Why Do People Turn to Marijuana for OUD?

Marijuana also has mind altering properties just like opioids. Marijuana can help with anxiety, which is a symptom prominent during OUD withdrawal. also produces a calming high and can reduce pain, sharing some similarities to opioids. Some people also report that it improves the nausea or GI symptoms that they experience with opioid withdrawal, although this hasn’t been proven with research. 

While some people may use marijuana adjunctively for OUD, evidence shows that the best and most effective treatments for OUD are still medication-assisted treatment (MAT) and behavioral interventions. People experience much better success in recovery from OUD when they work with a qualified treatment professional. 

Getting Help for OUD: What Is the Best Treatment Path?

While addiction treatment should be customized to an individual’s needs, the standard approach to treating OUD is a combination of MAT and counseling/therapy. The medications typically used to treat OUD include methadone and a drug that combines buprenorphine and naloxone (Suboxone). 

While medication can be key to recovery from OUD, therapy is the second and equally important cornerstone of treatment. One first-line therapy for addiction treatment is cognitive behavioral therapy (CBT).[6] 

CBT involves talking to a treatment professional to better understand why you think and behave the way you do about drug use. The individual identifies the kinds of thought patterns and behaviors that lead to drug use, and then, by changing the thoughts and behaviors, is able to discontinue drug use. 

Addiction treatment works best as an ongoing, long-term process, but it can evolve as you remain drug-free for longer and begin to have more control over your relationship to drugs. At first, intensive therapy involves serious work to change the way you think and behave. This may also involve the use of MAT medications. Over time, addiction treatment tends to lessen in intensity, with a focus on maintaining your progress and sobriety [7] 

While marijuana may be relatively safe and may anecdotally help some people to replace their opioids, it is not at this time considered a first line evidence based treatment for OUD. If you are seeking evidence based treatments for OUD, consider MAT, and reach out to a substance use professional today.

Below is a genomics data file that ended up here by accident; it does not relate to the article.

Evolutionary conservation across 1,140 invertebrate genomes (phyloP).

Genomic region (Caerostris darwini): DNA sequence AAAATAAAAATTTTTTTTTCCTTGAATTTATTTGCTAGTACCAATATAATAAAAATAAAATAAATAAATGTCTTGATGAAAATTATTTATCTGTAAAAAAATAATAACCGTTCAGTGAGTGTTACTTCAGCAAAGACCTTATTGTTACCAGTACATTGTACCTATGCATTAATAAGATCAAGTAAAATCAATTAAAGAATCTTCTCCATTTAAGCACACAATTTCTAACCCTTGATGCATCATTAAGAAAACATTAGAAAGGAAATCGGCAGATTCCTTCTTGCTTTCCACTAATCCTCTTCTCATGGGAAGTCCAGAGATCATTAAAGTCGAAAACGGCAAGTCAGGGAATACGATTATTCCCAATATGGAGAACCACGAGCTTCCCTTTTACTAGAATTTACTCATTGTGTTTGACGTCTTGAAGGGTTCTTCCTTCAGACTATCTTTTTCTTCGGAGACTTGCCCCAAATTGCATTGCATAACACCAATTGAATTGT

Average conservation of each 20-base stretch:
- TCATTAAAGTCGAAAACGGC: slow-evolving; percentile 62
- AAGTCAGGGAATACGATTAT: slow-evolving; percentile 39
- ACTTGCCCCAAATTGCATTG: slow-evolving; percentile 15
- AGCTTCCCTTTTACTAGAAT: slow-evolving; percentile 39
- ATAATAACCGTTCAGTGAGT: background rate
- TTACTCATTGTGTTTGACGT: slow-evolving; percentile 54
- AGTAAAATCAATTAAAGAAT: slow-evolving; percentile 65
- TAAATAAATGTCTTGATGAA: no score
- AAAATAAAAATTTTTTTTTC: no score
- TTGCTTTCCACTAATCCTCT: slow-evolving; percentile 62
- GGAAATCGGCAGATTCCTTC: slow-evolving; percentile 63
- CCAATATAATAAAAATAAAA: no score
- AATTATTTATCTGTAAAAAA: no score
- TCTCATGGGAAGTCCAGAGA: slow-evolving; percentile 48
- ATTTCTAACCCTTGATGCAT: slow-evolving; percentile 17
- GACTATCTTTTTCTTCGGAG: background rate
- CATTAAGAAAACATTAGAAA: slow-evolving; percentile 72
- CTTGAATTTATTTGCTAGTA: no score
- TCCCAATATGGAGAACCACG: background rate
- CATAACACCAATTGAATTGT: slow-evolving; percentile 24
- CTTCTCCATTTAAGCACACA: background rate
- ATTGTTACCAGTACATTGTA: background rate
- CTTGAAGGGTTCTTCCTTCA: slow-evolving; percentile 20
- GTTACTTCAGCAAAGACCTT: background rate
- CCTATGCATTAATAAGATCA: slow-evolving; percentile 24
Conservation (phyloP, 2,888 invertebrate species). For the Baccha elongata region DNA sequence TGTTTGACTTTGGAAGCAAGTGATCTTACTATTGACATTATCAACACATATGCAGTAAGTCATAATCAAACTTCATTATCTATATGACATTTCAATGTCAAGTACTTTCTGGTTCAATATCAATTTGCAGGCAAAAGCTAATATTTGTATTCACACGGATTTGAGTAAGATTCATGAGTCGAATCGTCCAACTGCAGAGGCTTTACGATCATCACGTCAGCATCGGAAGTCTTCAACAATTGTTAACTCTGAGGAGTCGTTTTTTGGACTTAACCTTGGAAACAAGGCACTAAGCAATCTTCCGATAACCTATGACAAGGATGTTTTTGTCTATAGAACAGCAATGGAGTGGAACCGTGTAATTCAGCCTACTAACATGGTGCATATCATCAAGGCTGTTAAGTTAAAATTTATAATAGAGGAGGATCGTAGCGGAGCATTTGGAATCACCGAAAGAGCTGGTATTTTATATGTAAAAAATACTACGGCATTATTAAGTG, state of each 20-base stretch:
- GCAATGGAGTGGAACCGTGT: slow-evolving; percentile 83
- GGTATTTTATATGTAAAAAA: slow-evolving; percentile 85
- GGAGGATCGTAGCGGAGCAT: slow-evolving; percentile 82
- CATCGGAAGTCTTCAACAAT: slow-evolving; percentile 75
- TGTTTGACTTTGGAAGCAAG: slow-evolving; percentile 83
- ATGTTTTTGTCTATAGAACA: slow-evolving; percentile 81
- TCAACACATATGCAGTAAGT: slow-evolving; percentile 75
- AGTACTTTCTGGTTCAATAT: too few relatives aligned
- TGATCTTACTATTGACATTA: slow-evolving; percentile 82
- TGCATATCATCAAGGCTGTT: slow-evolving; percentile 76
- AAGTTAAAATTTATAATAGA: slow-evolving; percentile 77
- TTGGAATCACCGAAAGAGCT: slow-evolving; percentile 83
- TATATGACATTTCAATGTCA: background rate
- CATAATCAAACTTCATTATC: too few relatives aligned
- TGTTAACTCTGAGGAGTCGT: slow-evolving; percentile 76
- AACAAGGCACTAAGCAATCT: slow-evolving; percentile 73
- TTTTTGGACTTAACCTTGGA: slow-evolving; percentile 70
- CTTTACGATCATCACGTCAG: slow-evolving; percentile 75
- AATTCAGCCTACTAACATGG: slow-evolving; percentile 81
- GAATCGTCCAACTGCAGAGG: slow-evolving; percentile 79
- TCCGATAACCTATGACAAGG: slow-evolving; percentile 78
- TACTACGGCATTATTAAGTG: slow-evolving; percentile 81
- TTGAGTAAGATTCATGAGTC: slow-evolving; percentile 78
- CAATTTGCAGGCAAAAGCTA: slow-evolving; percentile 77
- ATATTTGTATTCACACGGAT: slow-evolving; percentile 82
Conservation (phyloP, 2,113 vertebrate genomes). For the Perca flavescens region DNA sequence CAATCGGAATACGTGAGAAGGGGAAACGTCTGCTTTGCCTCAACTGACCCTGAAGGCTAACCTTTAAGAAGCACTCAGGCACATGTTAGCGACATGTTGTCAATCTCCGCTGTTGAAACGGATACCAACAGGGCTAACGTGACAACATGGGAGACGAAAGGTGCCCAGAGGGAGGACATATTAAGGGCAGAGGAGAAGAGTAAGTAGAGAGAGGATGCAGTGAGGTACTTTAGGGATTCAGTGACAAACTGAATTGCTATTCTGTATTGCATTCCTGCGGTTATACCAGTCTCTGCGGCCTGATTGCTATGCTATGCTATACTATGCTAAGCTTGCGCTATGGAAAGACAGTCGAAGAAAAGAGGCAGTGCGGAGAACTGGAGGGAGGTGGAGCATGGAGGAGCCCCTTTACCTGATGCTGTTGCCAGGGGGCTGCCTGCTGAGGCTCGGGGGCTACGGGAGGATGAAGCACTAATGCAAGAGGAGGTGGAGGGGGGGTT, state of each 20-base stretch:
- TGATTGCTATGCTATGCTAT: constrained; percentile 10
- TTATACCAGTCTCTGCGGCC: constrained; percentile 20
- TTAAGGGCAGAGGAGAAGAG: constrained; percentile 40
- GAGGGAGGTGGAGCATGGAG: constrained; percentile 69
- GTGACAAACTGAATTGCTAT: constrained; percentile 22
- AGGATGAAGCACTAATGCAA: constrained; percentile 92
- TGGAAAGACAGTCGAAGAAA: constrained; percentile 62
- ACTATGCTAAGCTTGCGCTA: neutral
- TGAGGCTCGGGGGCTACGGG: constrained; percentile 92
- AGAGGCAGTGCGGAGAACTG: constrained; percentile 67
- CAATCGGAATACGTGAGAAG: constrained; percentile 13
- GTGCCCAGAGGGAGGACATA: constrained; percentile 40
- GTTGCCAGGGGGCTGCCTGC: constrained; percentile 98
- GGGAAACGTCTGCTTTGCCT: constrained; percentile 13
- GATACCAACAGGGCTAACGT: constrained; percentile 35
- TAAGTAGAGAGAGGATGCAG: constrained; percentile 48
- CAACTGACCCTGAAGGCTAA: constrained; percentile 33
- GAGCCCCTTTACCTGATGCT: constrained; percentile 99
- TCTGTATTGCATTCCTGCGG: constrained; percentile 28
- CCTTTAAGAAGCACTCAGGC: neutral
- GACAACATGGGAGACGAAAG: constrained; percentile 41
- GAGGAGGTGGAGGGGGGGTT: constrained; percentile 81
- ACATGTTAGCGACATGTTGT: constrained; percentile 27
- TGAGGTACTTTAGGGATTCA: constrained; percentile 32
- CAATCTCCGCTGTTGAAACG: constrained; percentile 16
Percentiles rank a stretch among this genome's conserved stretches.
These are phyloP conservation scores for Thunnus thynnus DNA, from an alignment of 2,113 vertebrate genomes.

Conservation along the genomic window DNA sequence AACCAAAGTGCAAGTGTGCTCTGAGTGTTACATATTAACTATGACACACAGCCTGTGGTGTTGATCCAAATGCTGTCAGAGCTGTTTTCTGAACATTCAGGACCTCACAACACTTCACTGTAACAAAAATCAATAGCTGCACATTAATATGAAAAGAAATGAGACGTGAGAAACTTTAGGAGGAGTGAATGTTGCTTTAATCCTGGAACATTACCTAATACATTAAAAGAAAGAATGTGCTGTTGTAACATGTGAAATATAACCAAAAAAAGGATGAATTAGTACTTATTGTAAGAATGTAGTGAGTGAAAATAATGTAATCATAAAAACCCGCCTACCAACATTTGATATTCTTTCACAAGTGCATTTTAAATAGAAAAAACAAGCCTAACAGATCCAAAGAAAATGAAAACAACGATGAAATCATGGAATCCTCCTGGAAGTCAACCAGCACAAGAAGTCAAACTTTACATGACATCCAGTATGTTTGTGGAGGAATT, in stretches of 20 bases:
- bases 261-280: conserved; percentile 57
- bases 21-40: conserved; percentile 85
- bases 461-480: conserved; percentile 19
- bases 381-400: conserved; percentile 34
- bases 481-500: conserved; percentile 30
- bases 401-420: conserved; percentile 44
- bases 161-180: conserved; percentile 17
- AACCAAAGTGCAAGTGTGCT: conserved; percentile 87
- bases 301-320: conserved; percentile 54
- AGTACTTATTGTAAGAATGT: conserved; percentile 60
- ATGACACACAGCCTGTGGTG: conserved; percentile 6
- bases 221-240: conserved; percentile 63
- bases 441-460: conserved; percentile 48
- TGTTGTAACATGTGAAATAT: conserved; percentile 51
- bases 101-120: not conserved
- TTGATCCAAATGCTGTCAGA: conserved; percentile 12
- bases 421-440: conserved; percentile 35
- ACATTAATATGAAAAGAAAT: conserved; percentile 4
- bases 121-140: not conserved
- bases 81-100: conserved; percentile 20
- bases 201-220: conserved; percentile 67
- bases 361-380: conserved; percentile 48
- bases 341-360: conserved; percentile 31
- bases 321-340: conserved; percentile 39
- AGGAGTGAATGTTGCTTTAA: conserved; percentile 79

By Elena Hill, MD, MPH

Elena Hill, MD; MPH received her MD and Masters of Public Health degrees at Tufts Medical School and completed her family medicine residency at Boston Medical Center. She is currently an attending physician at Bronxcare Health Systems in the Bronx, NY where ... Read More

Sources
  1. Opioid Use Disorder. American Psychiatric Association. https://psychiatry.org/patients-families/opioid-use-disorder. December 2022. Accessed January 2023.
  2. Cannabinoids for the Treatment of Opioid Use Disorder: Where Is the Evidence? Journal of Addiction Medicine. https://pubmed.ncbi.nlm.nih.gov/32909980/. April 2021. Accessed January 2023.
  3. The Association Between Cannabis Use and Outcome in Pharmacological Treatment for Opioid Use Disorder. Harm Reduction Journalhttps://harmreductionjournal.biomedcentral.com/articles/10.1186/s12954-021-00468-6. February 2021. Accessed January 2023. 
  4. Where Is Marijuana Legal? A Guide to Marijuana Legalization. U.S. News & World Report. https://www.usnews.com/news/best-states/articles/where-is-marijuana-legal-a-guide-to-marijuana-legalization. December 2022. Accessed January 2023.
  5. Medication-Assisted Treatment (MAT). Substance Abuse and Mental Health Services Administration. https://www.samhsa.gov/medication-assisted-treatment. January 2023. Accessed January 2023.
  6. Cognitive-Behavioral Therapy for Substance Use Disorders. Psychiatric Clinics of North America. https://www.ncbi.nlm.nih.gov/pmc/articles/PMC2897895/. September 2010. Accessed January 2023.